It is almost a DECADE since ex-London Mayor Boris Johnson took an exclusive first look at a all-new Range-Extended Electric (REE) Metrocab from UK-based Ecotive and its technology partner Frazer-Nash Research.
The former Prime Minister also got behind the wheel for a short drive in the nearby car park at City Hall, demonstrating that the Metrocab is ready for market.
Designed, engineered and built in-house by Ecotive and Frazer-Nash in Mytchett, Surrey, the new taxi for London was trialled in 2014.
At the time Boris Johnson said in 2013: “Ecotive, with technical expertise from Frazer-Nash, has designed a unique and purpose-built new Metrocab taxi for London with zero emissions capabilities, which is exactly the type of vehicle I would be delighted to see entering the market.”
In 2013 Metrocab Chairman Sir Charles Masefield said: “The Metrocab is designed as the next-generation London taxi and represents a revolution in the market as the first electric-powered cab to meet the duty cycle of a London taxi, where cabbies typically drive many miles from outside the city – making pure electric cars impractical with current technology and infrastructure. Ready now, our range extended drivetrain technology offers the solution London and other world-class cities are looking for. We are confident Metrocab will make a real impact in the market and provide a better service to cities, drivers and passengers alike.”
The Metrocab from Ecotive and Frazer-Nash was seen to provide the latest in electric powered transport solutions. Priced competitively to enter the London taxi market, the Metrocab was powered by a lithium-ion polymer battery pack with an electric motor to each of the rear wheels.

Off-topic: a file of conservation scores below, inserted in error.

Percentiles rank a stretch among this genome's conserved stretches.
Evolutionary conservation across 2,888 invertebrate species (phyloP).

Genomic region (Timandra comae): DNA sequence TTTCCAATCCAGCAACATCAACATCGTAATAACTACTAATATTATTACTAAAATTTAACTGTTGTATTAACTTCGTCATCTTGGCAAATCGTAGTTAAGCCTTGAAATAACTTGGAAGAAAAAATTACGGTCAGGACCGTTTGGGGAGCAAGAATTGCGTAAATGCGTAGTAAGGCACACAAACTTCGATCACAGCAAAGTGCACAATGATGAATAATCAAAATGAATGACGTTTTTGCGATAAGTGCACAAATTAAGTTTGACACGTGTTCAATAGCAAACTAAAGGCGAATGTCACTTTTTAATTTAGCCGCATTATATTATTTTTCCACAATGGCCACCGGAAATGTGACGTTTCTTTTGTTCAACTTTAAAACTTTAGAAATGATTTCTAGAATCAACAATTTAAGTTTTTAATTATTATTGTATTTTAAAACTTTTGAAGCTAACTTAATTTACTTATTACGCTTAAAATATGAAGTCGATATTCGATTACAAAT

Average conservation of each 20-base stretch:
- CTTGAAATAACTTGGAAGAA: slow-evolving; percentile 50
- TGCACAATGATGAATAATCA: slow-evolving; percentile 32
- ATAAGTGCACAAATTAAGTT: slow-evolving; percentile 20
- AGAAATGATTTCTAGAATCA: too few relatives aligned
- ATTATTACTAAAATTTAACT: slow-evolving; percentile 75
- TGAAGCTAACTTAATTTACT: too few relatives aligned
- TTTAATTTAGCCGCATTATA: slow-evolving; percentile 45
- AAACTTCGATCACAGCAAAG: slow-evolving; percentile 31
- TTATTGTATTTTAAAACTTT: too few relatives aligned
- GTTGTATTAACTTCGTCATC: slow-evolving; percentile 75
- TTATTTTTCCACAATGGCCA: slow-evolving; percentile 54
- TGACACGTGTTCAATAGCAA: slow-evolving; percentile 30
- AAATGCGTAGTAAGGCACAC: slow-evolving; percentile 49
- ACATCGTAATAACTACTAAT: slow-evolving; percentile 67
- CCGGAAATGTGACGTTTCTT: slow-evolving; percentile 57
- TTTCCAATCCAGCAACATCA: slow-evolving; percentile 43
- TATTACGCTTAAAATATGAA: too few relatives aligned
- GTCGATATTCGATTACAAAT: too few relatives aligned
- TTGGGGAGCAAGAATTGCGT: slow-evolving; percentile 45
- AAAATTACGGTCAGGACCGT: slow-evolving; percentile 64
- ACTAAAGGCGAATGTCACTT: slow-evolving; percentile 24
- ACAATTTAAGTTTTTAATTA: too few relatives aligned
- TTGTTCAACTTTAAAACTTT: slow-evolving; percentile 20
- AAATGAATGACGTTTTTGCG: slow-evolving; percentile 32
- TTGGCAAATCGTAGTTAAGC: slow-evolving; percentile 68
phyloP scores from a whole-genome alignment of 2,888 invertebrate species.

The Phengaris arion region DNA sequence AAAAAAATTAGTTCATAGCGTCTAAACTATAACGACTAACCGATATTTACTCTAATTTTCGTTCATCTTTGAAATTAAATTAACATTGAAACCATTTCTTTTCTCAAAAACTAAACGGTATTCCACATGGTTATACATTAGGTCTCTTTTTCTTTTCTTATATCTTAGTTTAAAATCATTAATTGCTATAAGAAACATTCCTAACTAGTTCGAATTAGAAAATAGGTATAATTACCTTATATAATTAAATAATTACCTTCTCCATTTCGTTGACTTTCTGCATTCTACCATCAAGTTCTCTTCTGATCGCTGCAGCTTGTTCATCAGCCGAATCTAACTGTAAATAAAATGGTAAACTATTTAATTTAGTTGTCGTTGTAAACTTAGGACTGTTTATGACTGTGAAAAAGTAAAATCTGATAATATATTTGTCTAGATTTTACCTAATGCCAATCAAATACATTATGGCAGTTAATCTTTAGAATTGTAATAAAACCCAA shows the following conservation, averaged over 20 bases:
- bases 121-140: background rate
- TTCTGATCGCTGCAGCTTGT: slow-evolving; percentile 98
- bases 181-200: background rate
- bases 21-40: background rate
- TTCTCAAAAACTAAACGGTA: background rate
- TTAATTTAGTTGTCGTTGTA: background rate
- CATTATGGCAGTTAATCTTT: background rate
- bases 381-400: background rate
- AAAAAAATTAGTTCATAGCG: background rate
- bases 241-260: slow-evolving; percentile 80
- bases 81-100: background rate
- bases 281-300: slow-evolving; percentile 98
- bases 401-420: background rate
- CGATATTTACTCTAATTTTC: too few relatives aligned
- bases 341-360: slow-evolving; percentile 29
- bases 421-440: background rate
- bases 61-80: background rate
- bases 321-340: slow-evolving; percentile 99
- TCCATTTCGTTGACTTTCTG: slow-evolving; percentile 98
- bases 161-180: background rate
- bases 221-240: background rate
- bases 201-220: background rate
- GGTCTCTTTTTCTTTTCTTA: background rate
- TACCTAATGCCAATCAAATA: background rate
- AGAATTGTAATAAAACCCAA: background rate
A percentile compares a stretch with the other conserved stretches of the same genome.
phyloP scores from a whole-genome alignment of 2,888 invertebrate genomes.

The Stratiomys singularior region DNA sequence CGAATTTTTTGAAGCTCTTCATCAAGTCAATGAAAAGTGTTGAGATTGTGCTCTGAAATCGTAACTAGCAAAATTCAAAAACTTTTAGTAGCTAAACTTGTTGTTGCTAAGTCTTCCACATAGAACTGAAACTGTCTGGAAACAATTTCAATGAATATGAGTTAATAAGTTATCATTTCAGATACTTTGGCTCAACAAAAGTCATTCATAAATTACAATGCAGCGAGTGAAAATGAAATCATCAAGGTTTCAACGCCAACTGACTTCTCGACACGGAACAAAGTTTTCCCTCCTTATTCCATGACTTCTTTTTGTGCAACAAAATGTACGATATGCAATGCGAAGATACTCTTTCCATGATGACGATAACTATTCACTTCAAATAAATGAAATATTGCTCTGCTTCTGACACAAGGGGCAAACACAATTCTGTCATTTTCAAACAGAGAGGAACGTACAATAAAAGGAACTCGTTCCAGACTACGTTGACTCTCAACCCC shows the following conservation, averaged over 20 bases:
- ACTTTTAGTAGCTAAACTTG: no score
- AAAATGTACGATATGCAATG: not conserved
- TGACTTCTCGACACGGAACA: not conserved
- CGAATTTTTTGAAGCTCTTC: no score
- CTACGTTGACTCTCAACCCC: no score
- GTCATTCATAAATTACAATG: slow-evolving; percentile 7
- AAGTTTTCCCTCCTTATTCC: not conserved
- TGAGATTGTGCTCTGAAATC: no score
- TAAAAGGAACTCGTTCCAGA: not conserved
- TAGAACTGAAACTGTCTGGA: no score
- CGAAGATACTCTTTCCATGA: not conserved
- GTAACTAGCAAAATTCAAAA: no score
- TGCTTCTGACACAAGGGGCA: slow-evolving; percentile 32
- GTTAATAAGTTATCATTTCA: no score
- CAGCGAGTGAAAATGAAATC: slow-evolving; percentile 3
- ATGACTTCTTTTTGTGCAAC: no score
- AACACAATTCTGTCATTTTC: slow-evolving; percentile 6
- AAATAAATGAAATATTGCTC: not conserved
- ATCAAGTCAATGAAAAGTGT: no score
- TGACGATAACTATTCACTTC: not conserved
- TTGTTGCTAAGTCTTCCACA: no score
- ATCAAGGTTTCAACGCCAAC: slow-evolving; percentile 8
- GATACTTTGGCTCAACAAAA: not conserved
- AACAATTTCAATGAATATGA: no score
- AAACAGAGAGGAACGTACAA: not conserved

What happened to the taxi?
At the start of 2014, the all-new, purpose-built Range Extended Electric (REE) Metrocab taxi was revealed publicly for the first time by the then London Mayor, Boris Johnson, during a presentation on zero emissions taxis.
The British designed, engineered and built Metrocab, from Ecotive and Frazer-Nash, was a new generation zero-emissions electric-powered taxi, representing the cutting edge of green transport technology.
At the presentation the London Mayor announced that all new London taxis will need to be zero emission capable from 2018 as part of a pledge made the year before to introduce an Ultra Low Emission Zone in central London by 2020.
The Metrocab's REE technology delivered a range of 560km, typically saving a London taxi driver £20-£40 per day based on the average day and night duty cycle in the capital.
So why did this vehicle never make it onto UK roads? Mounting debts and a copyright infringement case, which they defended and won, slowed down the production of the taxi.
Frazer Nash, the owners of Metrocab, were ordered to be “wound up” by a High Court judge in 2018 after owing what is believed to have been more than £1.5million in unpaid debts.
However, according to an article in the LTDA TAXI magazine in Autumn 2018, they remained optimistic that the project was still on course to enter the taxi market despite several setbacks. Nothing has been heard since.